When William Ellery Channing took the pulpit on May 5, 1819, he knew there would be no turning back.  He took a deep breath, looked out over those assembled, the members of the brand new congregation – The First Independent Church of Baltimore – the Rev. Jared Sparks who they were assembled to ordain and install as their minister that day, his colleagues mostly from Boston on behalf of whom he was about to speak, and the assembled clergy of Baltimore, most of whom he knew wouldn’t like what he was about to say.

    And those congregated waited for him to begin.  The members of the church were looking for some direction and a word of hope from this well-known preacher.  Their congregation was so new, and they must have known that their decision to form a church and to call this brand new minister was in its own way daring.  And yet, in order to have become a new church, they had to have been firm in their faith.  Maybe they wanted to be bolstered, to be told that everything was going to be fine, to hear praises sung of their new minister, that what they were doing in establishing their church wasn’t anything of true concern.

    The about-to-become Reverend Sparks, we can only imagine, was on pins and needles.  Did he know that the day of his ordination would be remembered for centuries not for him or the steps he was about to take as a minister, but for the sermon Channing was about to preach?  I anticipate that he did know this on some level.  He knew that the date and the place for what Channing would say had been chosen carefully, as had Channing.  Sparks must have been devoted to the liberal thought to sacrifice his day, which still had him trembling as he thought of the vows he was taking and the commitment to ministry that he would never be able to shed.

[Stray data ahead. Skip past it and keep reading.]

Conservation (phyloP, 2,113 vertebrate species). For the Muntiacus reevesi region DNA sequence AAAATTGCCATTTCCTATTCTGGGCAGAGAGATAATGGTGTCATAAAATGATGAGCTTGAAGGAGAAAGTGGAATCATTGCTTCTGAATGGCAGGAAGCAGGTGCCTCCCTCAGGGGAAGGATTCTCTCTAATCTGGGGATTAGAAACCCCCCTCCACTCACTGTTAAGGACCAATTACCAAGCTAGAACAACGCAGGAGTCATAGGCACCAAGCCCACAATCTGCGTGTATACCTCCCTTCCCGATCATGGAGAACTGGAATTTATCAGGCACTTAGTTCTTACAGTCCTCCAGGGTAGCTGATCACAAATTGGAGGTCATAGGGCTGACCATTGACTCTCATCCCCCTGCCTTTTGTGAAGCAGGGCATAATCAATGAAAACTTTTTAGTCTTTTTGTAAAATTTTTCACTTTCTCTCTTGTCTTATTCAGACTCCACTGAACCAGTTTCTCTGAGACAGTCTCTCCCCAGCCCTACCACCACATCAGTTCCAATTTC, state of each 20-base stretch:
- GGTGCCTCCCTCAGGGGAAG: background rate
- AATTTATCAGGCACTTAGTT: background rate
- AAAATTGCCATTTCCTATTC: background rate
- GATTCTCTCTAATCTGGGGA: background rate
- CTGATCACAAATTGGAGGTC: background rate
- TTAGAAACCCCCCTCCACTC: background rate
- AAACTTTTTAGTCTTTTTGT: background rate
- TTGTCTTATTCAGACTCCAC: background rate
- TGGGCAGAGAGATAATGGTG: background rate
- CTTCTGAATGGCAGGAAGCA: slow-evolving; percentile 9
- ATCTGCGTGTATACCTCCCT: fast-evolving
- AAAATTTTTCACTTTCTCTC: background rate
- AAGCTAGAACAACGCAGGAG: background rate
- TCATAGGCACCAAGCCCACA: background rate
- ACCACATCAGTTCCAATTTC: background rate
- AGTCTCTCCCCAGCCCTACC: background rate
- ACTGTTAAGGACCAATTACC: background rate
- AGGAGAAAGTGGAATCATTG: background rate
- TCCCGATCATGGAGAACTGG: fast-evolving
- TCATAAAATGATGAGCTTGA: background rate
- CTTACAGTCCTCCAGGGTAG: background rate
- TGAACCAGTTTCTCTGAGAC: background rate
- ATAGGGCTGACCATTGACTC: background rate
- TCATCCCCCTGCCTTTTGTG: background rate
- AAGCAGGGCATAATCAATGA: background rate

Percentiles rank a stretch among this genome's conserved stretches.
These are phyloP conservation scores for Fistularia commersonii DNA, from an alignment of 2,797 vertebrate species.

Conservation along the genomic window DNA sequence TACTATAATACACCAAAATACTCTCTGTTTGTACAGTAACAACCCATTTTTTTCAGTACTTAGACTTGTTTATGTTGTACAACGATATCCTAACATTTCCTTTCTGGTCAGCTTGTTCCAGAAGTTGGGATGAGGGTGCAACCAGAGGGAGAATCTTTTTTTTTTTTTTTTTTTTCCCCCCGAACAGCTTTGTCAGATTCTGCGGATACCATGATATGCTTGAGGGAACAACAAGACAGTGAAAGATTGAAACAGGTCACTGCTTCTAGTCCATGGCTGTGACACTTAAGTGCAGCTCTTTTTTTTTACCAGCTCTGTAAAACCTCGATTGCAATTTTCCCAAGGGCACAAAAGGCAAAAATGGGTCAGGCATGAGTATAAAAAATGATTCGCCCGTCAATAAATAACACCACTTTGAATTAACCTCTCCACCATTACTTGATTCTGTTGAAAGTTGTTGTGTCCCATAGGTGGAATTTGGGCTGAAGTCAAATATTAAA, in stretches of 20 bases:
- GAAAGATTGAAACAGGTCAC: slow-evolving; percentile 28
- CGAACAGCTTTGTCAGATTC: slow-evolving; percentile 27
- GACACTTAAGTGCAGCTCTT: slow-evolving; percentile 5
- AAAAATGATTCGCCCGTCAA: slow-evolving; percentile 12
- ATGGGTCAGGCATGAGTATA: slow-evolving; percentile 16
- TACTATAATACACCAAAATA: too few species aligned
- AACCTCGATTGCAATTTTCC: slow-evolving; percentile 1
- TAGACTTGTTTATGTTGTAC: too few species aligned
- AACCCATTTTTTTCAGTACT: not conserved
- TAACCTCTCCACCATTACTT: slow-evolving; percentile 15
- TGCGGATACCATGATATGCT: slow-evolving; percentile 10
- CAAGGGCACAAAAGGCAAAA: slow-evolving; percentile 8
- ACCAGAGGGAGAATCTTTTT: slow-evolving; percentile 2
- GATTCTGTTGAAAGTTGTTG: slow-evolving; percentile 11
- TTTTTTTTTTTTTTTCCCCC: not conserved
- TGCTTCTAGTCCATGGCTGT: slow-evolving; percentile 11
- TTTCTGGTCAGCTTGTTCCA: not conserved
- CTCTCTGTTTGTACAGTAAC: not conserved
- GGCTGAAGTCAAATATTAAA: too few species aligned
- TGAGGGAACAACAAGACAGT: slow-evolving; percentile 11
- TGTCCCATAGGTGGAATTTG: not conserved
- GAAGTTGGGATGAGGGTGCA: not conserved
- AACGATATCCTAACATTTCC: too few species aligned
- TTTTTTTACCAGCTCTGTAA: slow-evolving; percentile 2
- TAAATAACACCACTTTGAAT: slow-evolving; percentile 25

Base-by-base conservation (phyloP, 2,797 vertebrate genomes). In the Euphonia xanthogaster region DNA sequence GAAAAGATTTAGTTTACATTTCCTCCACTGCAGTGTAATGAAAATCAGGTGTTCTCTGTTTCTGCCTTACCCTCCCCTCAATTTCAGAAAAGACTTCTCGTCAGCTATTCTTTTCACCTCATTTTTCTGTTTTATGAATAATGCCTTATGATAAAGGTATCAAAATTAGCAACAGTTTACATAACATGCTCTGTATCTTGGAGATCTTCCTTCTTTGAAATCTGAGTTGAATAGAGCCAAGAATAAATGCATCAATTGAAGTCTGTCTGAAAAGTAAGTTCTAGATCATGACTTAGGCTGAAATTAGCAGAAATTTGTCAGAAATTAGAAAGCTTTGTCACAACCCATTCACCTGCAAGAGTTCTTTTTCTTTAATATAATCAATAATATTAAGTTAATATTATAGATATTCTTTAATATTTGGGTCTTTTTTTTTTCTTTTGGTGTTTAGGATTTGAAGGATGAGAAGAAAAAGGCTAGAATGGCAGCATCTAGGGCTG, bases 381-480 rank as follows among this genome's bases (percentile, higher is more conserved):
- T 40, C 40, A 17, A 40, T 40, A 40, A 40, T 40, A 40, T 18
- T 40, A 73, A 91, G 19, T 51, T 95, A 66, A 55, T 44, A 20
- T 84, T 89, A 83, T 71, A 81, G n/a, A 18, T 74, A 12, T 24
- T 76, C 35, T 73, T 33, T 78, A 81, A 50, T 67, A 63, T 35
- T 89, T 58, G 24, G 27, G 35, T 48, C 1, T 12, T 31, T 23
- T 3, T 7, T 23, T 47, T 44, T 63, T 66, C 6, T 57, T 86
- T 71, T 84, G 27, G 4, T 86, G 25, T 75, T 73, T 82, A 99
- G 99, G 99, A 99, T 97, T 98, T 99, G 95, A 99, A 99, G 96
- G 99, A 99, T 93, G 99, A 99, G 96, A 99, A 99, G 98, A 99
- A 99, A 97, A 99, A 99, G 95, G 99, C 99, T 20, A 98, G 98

The liberal clergy from Boston were ready, and they waited with anticipation.  For decades the debates had continued among their colleagues, and they knew that the stand they took that day with Channing would demonstrate that they were on to something.  The church had to change, and their ideas on what was most important in Christianity – Christ as an example and the opportunity to follow his lead – must be the way.  They had already upset so many people, and they knew that this day would draw a line in the sand, but they were ready to defend it.  The auspicious occasion held for them such anticipation.